Chronic headaches or migranes can even plague the very young. Elyse Provencher (whose youngest patient is currently seven months old) has treated a seven-year-old boy who suffered from migraines. “The migraines went away, it helped boost his self-confidence, and he felt better in his body. It’s five years later and he still comes.” While some children are nervous about the needles, Provencher spends more time with them and slows down the pace of treatment. “Once they realize it’s not bad, that it doesn’t really hurt them, they get excited about coming in for their treatments.”

Chiropractors also take a holistic view to headaches. “We do an in-depth consultation, really take a very comprehensive history,” says Dr. Howard. “What is your diet like? Are you properly hydrated? What causes you stress? We may then find out that the patient drinks no water at all, or sits 18 hours a day at a desk.” Proper spinal alignment may help readjust the nerves that are causing your headache.

Dr. Donnelly agrees that finding the cause of the headaches is at least as important as treating the headache itself, so she relies heavily on a patient’s medical history and what’s going on in their lives that may be causing the headache. But when it’s time for treatment, “If you could close your eyes and visualize the pain — if it had a shape, what kind of shape or color would it have? Then you use visualization to help them visualize: If they say it’s hot, imagine cooling water on it. Through that visualization, most people will get some relief from that, and that’s a technique people could use on their own.”


“Allergies take a couple of sessions,” says Provencher. “Everyone is really different. If I put a needle next to the nose, they might feel their nose open up. But in general, it’s more of a long-term treatment.”

“When dealing with hay fever and springtime allergy issues, use whatever natural substances to reduce the histamine response,” says Dr. Passero. He recommends such treatments as vitamin C, pycnogenol (extracted from pine bark) and bromelain, extracted from pineapples. Reducing the histamine response is what “regular” allergy medicines do; they work to suppress the inflammation allergies cause. “We’re just using more natural approaches.”

Most patients that come to Dr. Hardnett for treatment of their allergies do so because traditional medicine has failed. “They’ll come here and say, ‘I’ll try anything.’” Hardnett concentrates on the C-2 area of the spine; “the nerves that come out of that are control your eyes, optic nerves, sinuses, tongue and forehead,” he says. “If those nerves that come out of that region are impinged or irritated in any kind of way, you can have problems. 60% of the time a person with allergies will have some irritation around that C-2 area.”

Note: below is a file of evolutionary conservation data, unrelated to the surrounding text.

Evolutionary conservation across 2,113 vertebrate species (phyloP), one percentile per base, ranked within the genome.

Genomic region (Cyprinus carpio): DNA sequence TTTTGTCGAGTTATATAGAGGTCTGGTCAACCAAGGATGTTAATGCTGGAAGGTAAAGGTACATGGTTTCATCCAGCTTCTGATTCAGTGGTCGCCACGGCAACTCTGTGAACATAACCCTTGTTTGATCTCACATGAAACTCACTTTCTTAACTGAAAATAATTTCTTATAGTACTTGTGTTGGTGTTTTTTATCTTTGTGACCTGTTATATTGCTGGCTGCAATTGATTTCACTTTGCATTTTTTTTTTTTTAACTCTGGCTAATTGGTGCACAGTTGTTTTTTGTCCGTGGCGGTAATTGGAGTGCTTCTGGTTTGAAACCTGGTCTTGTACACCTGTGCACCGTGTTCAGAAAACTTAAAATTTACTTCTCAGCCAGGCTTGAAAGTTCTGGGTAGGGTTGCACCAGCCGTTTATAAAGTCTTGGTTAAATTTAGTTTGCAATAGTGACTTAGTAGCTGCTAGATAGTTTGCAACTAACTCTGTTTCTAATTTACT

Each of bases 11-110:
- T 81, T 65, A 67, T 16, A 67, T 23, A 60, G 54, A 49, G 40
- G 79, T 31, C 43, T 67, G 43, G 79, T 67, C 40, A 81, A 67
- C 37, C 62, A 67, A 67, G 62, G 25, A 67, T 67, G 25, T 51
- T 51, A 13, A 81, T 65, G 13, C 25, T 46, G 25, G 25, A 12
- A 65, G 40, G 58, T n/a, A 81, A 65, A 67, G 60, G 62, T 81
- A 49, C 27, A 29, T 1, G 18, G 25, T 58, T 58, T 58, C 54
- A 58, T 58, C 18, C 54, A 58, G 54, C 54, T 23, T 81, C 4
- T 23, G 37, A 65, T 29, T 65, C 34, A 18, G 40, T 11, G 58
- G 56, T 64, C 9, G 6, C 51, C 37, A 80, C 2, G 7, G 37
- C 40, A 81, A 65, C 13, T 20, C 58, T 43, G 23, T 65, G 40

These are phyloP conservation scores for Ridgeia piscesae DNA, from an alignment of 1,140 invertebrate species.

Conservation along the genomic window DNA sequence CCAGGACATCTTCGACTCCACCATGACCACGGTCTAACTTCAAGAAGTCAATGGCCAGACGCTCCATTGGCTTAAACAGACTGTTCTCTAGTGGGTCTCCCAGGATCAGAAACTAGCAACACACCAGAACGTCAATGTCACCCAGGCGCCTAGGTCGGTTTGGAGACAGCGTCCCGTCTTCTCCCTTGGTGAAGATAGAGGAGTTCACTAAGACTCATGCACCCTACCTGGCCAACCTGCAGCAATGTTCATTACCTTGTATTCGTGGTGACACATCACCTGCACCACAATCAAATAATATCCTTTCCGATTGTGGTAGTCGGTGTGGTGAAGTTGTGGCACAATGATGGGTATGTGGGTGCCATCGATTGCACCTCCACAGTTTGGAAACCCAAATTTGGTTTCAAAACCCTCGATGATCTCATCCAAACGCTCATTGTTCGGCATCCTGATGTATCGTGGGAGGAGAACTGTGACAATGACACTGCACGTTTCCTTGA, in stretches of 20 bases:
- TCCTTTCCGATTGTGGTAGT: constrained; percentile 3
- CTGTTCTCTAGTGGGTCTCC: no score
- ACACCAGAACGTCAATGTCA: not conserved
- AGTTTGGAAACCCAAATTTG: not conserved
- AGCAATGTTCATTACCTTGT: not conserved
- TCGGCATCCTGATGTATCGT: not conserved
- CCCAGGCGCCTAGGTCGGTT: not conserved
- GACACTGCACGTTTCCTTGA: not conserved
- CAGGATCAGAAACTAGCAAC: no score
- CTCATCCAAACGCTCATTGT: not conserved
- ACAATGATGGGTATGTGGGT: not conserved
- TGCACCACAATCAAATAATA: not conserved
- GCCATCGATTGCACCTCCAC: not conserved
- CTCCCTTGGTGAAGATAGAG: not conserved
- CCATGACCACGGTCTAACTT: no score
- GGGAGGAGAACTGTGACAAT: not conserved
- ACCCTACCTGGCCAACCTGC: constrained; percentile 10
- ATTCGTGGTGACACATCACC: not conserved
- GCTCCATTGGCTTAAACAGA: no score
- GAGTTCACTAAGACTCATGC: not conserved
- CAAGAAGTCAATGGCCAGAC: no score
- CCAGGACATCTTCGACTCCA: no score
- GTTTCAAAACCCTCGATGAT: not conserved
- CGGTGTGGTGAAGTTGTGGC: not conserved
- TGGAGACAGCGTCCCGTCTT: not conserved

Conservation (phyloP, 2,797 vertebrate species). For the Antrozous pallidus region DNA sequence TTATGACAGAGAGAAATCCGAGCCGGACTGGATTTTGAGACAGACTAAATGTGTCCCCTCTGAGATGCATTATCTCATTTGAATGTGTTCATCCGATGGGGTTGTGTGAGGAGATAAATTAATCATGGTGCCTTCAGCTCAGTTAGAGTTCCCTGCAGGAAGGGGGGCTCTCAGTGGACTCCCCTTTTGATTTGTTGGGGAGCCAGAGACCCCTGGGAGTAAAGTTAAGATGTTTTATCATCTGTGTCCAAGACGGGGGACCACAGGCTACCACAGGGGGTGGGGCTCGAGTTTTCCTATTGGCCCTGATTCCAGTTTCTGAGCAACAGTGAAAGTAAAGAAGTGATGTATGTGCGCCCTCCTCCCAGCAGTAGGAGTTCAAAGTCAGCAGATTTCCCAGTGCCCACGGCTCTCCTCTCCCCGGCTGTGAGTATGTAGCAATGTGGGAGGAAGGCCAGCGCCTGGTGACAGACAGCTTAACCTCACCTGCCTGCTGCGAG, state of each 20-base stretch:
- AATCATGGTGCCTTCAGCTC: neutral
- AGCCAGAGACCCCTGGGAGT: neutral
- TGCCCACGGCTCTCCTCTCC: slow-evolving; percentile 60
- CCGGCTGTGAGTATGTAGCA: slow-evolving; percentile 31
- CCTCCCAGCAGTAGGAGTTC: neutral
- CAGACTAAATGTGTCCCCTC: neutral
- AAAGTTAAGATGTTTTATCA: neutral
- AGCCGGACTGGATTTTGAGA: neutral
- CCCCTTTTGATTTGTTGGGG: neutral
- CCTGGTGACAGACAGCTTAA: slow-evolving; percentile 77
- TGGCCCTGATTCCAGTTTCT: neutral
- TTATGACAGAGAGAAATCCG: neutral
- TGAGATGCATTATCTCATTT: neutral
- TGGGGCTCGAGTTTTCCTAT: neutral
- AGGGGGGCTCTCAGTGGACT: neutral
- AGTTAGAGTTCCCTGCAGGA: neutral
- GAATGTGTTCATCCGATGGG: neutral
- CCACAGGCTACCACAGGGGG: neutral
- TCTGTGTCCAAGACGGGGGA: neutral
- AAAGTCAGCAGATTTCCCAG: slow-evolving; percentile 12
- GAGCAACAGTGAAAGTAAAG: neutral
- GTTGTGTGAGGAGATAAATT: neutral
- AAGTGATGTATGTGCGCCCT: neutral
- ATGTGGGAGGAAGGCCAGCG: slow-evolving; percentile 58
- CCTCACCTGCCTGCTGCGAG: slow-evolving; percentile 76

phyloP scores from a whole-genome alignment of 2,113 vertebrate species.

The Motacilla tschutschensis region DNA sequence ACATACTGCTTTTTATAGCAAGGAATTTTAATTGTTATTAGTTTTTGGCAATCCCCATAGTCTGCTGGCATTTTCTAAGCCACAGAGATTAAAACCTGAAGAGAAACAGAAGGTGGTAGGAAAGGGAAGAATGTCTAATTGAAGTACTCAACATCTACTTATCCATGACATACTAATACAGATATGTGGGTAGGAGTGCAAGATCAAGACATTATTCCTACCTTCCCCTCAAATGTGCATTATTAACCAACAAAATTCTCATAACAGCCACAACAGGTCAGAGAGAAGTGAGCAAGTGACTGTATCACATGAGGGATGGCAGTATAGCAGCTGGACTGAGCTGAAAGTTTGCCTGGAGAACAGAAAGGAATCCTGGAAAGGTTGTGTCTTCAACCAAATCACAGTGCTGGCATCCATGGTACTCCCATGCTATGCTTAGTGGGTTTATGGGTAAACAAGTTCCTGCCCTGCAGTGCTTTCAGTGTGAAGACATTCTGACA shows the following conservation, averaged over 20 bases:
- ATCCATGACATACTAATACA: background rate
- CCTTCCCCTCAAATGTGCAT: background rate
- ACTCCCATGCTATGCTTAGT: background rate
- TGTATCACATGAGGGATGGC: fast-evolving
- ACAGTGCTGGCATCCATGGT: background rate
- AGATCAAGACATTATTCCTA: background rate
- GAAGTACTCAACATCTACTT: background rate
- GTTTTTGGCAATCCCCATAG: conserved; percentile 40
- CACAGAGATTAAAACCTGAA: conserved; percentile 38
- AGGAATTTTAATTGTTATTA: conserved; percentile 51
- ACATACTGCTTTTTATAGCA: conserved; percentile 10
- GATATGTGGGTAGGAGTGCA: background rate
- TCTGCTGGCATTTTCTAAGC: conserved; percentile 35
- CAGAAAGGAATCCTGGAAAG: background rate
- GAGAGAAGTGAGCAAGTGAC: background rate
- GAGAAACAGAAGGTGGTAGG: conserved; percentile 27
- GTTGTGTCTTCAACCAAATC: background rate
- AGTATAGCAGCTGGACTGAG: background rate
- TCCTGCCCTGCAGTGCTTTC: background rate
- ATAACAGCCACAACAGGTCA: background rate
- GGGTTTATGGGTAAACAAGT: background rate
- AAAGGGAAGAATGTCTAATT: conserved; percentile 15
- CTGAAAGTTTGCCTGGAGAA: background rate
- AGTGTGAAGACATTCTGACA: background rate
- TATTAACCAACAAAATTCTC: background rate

When it seems that the drugs are scarier than the disease—as is the case with some treatments for ADD or ADHD—parents might seek out more natural treatments for their child.

“We’re going to have to look at what’s going on with the diet,” says Dr. Passero. “Parents who aren’t really interested in making significant dietary changes are not going to do that well under a natural approach.” Passero recommends a balanced diet to ensure stable blood sugar levels. He feels that most children get too little good-quality protein or fat and too much sugar, which lead to blood sugar spikes and crashes. “Just getting blood sugar levels stabilized can be a huge benefit,” he says.

After addressing any food concerns (and Dr. Passero says that up to 75% of his ADHD patients respond with just the dietary changes), he looks to amino acid therapies, B vitamins and supplements like DMAE to improve focus and concentration.

Dr. Howard agrees. “Is there a specific [chiropractic] reduction for ADHD? Absolutely not. But we’d look at chemical stresses in the body and at the kid’s diet. I’m not a nutritionist, but we have a lot of nutritional training. And if [the patient] has nerve stress, we adjust them.”

“I would never say, ‘get off your medicine,” says Provencher. “That’s the doctor’s expertise. My expertise is acupuncture. I would never let the doctor tell me what needles to use.”

Dr. Donnelly uses hypnosis to help with ADD/ADHD symptoms—and, in fact, she says that “children are easier to hypnotize because they use imagination so much.”

“Always, with kids with ADD, I teach them self-hypnosis, things they can do at home” to focus their minds and their attention,” she continues. “What they’re doing is learning to focus their minds, and focus attention, which is where they have problems.” She warns, though, that it’s not a quick fix. “It’s just like exercise. You can’t go out and run 10 miles today, even if you want to, but you can work up to it. Your mind is the same way. Some kids just have to work at it harder.

By Kristen Page-Kirby